I like the Priest’s commentary on Greek wisdom: “It is very subtle. But it brings no rain and grows no corn; sacrifice does both. It does not even give them boldness to die….much less does it give them understanding of holy things” This is something to remember when in dialogue with those who mock the Bible and the Gospel. It sounds reasonable but is powerless.
    “Where is the debater of this age? Has not God made foolish the wisdom of the world? For since, in the wisdom of God, the world did not know God through wisdom, it pleased God through the folly of what we preach to save those who believe!” (I Cor.1:20,21)

    Intriguing thoughts too: “Holy places are dark places. It is life and strength, no knowledge and words that we get in them. Holy wisdom s not clear and thin like water, but thick and dark like blood.”
    Personally, I would prefer if the analogy had been of blinding LIGHT rather than darkness compared to holiness. I think this would be nearer the truth, as reflected in the old hymn: “Immortal, invisible, God only wise,
    In light inaccessible hid from our eyes…”

    Thank you, Michele for leading us through this book. You greatly enrich the experience!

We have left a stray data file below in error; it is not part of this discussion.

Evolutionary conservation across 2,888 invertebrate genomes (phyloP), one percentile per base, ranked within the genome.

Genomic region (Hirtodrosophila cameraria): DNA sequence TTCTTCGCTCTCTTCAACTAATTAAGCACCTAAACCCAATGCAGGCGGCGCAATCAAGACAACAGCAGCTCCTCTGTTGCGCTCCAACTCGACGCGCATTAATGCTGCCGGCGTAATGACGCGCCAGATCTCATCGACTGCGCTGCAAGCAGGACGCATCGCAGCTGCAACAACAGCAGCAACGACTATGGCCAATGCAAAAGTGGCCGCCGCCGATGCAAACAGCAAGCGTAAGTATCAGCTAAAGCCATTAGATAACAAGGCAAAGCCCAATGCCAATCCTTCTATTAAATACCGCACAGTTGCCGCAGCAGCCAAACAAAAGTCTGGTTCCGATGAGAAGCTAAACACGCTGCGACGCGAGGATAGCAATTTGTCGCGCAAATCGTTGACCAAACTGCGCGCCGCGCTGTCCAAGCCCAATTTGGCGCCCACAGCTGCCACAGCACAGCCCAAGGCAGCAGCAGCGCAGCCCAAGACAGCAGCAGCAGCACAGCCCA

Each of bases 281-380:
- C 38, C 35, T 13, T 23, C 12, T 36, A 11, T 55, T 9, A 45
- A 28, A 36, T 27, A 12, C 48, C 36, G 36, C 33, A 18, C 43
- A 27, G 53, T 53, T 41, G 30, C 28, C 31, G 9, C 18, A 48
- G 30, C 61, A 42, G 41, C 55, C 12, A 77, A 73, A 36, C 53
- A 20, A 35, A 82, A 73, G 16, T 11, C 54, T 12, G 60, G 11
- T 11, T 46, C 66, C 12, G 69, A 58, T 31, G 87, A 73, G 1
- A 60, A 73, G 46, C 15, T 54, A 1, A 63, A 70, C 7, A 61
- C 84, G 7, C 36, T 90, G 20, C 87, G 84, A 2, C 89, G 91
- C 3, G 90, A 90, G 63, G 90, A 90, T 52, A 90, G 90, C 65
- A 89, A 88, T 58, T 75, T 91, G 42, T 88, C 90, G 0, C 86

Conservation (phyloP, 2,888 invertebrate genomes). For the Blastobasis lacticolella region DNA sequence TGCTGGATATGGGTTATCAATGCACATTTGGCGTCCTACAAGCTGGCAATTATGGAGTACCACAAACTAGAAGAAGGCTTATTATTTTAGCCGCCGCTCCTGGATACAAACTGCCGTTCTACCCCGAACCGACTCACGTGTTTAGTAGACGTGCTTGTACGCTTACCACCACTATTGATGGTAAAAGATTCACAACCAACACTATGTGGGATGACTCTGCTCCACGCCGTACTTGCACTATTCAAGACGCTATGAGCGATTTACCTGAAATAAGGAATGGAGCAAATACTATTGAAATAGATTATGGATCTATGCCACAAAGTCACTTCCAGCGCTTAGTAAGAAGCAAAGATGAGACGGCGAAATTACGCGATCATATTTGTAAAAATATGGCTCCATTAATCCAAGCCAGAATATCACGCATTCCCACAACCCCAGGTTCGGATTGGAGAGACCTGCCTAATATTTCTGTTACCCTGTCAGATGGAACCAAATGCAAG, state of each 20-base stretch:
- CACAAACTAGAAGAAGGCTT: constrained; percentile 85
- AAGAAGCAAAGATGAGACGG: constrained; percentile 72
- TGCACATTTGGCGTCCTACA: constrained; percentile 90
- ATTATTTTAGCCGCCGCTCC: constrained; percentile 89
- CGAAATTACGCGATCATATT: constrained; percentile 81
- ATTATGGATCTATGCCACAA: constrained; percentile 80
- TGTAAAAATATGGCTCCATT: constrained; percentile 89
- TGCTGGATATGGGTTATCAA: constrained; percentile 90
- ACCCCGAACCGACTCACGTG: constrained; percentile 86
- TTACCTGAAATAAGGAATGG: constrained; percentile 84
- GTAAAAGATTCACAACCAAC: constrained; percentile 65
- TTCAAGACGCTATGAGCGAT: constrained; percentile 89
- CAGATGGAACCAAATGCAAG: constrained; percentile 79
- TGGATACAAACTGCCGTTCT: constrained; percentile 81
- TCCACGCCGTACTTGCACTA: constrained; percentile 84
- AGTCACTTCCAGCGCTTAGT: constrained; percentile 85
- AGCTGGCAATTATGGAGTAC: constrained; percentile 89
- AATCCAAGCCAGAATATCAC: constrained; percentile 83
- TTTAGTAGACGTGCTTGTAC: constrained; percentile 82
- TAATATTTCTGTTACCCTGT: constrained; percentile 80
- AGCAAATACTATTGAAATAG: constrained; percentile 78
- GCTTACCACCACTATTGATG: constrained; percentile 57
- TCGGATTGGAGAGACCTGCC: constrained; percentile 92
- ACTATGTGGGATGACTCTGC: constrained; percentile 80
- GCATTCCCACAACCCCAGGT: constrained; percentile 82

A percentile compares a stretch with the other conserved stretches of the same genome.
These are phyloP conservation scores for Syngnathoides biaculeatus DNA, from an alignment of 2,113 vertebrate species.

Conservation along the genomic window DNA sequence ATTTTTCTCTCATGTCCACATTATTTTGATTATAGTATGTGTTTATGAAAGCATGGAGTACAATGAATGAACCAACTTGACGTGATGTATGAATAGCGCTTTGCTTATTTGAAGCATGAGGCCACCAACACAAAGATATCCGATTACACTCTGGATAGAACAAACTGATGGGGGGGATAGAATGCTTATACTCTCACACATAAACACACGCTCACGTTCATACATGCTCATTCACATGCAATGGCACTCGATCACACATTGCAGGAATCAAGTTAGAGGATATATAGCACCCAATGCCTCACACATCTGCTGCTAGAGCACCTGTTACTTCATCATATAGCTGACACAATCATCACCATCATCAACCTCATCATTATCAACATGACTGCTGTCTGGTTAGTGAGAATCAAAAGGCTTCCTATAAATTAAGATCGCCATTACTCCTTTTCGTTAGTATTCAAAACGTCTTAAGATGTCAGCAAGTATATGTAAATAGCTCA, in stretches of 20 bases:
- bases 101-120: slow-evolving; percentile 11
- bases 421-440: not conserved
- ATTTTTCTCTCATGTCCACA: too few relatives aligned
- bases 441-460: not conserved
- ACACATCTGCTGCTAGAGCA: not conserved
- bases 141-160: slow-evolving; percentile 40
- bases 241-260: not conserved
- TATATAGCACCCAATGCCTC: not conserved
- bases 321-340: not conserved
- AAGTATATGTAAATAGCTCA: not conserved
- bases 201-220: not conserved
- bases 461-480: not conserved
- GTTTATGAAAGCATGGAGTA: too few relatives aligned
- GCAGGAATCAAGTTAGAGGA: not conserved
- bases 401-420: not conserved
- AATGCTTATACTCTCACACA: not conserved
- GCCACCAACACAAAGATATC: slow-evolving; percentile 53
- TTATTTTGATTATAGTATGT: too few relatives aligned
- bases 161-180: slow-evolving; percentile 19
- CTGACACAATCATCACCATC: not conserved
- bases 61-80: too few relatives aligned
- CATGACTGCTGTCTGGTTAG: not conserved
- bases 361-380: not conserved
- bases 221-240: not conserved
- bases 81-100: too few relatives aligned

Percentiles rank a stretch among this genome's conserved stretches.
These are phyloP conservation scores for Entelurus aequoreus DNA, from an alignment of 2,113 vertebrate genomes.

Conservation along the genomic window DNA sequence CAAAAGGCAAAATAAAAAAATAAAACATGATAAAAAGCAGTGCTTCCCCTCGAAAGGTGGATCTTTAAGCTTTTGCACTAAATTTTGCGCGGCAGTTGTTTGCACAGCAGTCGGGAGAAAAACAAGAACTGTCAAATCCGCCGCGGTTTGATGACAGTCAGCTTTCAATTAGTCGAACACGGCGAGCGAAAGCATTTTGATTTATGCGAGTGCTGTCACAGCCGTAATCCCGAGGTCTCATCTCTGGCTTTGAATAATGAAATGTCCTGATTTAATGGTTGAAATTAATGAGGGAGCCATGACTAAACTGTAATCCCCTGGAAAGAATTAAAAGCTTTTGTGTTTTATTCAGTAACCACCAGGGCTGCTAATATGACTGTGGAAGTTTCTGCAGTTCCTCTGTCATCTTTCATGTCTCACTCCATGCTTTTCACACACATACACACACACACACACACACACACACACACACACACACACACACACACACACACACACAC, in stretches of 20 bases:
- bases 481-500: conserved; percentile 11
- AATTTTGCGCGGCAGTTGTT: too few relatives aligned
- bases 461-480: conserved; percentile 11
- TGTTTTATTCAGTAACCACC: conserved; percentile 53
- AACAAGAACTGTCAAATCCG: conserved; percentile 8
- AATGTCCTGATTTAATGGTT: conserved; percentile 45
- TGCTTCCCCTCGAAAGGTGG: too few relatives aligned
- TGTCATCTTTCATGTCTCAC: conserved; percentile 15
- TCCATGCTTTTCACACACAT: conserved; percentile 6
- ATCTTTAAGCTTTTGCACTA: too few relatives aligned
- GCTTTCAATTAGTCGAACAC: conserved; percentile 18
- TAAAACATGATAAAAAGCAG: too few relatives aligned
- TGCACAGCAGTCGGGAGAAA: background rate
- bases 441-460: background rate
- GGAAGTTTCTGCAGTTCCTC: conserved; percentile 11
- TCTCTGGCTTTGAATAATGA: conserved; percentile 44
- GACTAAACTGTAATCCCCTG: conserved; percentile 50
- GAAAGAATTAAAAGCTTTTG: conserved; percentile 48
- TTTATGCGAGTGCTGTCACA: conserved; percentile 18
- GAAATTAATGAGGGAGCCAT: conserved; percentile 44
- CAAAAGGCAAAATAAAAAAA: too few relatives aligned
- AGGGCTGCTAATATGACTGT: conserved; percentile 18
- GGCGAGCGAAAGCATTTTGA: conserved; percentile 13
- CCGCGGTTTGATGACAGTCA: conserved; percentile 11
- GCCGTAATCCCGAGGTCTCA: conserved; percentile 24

1. That’s an excellent observation about the Fox and Ungit’s priest. More than once they are depicted at opposite ends of the faith/reason debate.
      And I fingered that quote about blood (thick and dark) for a long time before deciding to just let it go because the post was getting too long. Your insight that light would have been a better picture helps me to see why it got under my skin.
      Thanks for the hymn — you shared a good one last week too, and I found my self singing it for days — which is certainly a gift!
      So glad to be reading along with you!


  5. I need to read more of this man’s work. Thank you so much for motivating me, this morning. Happy Friday!!! From the FaithFilledFriday link up! Megs


  6. I’m still stuck on the masks! The girls that attend the priest have their faces covered with thick paint, wigs covering their heads, gowns covering their bodies. Who are they? Are they pretending? It made me think of how we come to God – He desires to be known to us – we are the ones who make it difficult. We sometimes don’t want to be known because of our ugliness inside so build a facade of “holiness” (who we think we are supposed to be and act represented by the face paint, wigs, gowns). Praise God!!!!! He sees us as we really are and loves us with a perfect love, has redeemed us from our ugliness, beautifies with His Holy Spirit and calls us “beloved”. That is JOY that causes me to weep!